• Paolucci, E. O., Genuis, M. L., & Violato, C. (2001). A Meta-Analysis of the Published Research on the Effects of Child Sexual Abuse. The Journal of Psychology, 135(1), 17–36.
    "For the present meta-analysis, we have defined CSA as any unwanted sexual contact (ranging from genital touching and fondling to penetration) during the period in which the victim is considered a child by legal definition and the perpetrator is in a position of relative power vis 2 vis the victim [...] gender, socioeconomic status (SES), type of abuse, age when abused, relationship to perpetrator, and number of incidents of abuse were not found to mediate the effect of CSA on these outcomes. [...] These results do not corroborate the findings of other studies that have found an increased risk for the development of negative outcomes depending on the type of sexual abuse experienced, the child’s age, repetition of abuse, and familiarity with the perpetrator."
  • Friedrich, W. N., Urquiza, A. J., & Beilke, R. L. (1986). Behavior Problems in Sexually Abused Young Children. Journal of Pediatric Psychology, 11(1), 47–57.
    "Age was not significantly correlated with sexual problems. [...] However, there is greater ambiguity in the literature for the variable duration and age at onset. Although duration was significantly correlated with internalizing, externalizing, and sexual behavior, neither it nor age at onset contributed significant unique variance to the regression statements"

Most studies that sought to answer this question, found no association between the age of onset and intensity of later psycholological sequelae.[1]

Studies which use Rind-type CSA definitions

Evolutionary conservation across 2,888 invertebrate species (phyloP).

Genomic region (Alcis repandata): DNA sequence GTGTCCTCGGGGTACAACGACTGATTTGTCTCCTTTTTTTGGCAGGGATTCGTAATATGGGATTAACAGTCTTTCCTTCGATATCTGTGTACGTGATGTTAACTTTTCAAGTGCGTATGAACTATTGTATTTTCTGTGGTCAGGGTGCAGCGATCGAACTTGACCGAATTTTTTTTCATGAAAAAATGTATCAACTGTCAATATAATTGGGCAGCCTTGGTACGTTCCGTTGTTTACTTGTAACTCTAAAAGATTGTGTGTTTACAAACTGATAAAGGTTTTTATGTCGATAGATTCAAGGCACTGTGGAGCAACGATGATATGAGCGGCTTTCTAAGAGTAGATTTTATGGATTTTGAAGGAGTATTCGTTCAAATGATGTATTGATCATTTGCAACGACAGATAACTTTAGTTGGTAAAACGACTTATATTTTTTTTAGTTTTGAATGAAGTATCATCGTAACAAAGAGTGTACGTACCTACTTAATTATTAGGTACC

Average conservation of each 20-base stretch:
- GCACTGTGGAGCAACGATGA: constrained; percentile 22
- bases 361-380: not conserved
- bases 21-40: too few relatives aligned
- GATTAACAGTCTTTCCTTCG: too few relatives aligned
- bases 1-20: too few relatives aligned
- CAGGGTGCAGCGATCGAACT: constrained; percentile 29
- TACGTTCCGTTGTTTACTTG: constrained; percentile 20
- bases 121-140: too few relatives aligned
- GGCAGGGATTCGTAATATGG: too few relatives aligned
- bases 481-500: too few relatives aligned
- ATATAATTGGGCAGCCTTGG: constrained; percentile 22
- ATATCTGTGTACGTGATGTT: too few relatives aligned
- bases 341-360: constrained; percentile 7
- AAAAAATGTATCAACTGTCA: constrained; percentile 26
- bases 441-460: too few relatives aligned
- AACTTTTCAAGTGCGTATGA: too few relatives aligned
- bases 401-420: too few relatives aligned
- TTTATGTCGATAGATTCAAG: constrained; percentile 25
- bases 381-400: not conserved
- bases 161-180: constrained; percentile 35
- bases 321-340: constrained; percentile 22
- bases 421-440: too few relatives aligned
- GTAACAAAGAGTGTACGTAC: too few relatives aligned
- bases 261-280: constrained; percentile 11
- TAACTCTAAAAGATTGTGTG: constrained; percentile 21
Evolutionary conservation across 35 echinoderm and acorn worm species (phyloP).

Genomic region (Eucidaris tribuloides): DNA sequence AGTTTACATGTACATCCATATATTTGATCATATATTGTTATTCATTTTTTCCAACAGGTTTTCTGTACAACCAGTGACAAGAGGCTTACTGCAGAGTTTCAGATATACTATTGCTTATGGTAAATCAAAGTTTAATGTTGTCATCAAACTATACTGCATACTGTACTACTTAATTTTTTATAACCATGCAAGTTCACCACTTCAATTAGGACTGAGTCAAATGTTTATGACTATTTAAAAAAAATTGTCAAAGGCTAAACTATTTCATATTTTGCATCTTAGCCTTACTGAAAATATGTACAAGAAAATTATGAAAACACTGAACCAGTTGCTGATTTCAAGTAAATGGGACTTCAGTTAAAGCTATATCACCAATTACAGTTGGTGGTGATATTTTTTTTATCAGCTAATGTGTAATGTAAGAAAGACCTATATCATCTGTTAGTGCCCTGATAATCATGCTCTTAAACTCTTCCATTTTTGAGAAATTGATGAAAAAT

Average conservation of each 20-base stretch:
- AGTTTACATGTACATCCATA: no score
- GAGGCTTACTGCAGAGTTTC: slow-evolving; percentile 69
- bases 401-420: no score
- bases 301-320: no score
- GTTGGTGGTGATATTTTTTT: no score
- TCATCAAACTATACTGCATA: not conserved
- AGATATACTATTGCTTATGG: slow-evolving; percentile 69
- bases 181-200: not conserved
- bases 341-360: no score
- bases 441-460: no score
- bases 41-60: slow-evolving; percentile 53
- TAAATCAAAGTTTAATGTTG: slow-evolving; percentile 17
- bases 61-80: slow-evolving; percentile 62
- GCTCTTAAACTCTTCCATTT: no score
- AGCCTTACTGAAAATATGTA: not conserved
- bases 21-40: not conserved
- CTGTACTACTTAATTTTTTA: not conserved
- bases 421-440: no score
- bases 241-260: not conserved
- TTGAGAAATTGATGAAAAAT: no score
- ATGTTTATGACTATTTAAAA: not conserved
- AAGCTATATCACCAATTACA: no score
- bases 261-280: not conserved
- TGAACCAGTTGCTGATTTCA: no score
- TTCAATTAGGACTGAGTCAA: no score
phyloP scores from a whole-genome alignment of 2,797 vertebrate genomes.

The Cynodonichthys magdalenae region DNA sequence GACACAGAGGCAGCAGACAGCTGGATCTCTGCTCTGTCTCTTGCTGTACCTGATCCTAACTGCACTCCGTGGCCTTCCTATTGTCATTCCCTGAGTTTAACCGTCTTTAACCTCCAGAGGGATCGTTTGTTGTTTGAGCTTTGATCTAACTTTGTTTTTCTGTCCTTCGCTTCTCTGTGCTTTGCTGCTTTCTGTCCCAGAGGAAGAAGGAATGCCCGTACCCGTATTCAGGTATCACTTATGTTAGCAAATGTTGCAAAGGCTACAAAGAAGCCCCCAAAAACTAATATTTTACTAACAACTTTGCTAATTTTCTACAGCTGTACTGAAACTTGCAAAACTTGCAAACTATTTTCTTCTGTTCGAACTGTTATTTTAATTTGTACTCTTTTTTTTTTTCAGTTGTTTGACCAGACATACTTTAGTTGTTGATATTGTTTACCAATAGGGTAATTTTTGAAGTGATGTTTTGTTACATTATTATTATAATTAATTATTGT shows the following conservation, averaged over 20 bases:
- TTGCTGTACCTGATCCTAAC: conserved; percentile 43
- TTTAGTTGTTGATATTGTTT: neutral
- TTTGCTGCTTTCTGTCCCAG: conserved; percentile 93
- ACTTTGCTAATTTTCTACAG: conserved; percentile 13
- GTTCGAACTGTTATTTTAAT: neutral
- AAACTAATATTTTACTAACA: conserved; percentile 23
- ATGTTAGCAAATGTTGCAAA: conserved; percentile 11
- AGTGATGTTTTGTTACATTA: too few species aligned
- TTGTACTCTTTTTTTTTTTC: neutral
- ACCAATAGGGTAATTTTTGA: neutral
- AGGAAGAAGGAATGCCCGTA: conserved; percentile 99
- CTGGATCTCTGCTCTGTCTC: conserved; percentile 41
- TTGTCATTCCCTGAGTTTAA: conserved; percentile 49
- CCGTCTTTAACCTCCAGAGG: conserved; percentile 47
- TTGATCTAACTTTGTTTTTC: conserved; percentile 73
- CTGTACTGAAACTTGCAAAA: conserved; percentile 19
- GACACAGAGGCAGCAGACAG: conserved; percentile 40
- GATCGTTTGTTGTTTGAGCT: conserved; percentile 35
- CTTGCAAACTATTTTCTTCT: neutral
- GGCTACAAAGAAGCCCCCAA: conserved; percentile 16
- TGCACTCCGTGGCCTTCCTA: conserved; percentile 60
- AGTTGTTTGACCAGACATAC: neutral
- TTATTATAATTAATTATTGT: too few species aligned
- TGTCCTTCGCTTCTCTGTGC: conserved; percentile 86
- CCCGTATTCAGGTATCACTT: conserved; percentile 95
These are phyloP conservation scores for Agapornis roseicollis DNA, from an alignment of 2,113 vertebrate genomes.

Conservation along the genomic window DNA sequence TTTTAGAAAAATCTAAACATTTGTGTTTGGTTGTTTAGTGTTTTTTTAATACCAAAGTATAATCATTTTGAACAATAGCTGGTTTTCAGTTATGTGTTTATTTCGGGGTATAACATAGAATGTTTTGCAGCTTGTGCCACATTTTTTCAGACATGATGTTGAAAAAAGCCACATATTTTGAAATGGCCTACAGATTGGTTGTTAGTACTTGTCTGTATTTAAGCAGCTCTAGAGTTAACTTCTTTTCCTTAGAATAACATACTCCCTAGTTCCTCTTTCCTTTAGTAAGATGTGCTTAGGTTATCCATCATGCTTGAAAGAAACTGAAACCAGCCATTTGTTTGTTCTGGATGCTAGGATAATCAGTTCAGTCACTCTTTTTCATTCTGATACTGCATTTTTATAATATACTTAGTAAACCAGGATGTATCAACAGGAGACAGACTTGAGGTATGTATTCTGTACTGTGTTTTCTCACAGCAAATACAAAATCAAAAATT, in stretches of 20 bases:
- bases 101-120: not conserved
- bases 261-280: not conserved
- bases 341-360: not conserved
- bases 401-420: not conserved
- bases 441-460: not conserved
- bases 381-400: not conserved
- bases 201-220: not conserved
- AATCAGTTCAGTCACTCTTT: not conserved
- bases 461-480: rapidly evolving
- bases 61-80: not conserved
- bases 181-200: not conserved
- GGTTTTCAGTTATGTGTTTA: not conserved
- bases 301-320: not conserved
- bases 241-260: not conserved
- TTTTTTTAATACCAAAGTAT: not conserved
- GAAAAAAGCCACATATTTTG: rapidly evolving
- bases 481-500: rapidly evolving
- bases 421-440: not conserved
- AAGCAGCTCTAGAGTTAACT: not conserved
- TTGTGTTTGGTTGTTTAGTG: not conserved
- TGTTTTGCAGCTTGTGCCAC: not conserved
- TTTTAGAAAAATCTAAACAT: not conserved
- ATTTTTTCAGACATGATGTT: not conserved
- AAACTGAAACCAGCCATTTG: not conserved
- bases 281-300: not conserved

It should be noted that the above studies (which nearly always insist on self-perceived abuse and/or use of force) are fundamentally different to the Rind/Daly type studies which canvass for all legally defined "CSA" regardless of force or perception of abuse, and meta-analyze such data. With the latter type of study, it may well be the case that younger "victims" of legally-defined CSA go on to perceive these events as more negative, however, concrete psychological outcomes are known to be no different to the general population. The reasons for this more negative self-perception may again be related to wider social factors such as the taboo on sex with prepubescent children, higher frequency of incest and a higher frequency of opportunistic, low-quality interactions owing to the underprivileged social position of smaller children. As a result of this, and the tendency of older minors to be more open to initiating a contact, coercive contacts are likely to be overrepresented in the younger age of onset group, throughout society at large.

The following studies did not insist upon force or use unrepresentative sampling (hence the now familiar and highly replicable absence of negative psychological adjustment in the CSA group as per Rind's study).

  • Dana Larssi, Ortal Wasser and Dafna Tener. (2022). ‘Lover, Mentor, or Exploiter: Retrospective Perspectives of the Older Person Following Sexual Relationships with Adults During Adolescence’, in Archives of Sexual Behavior, 51:2, pp. 987-999.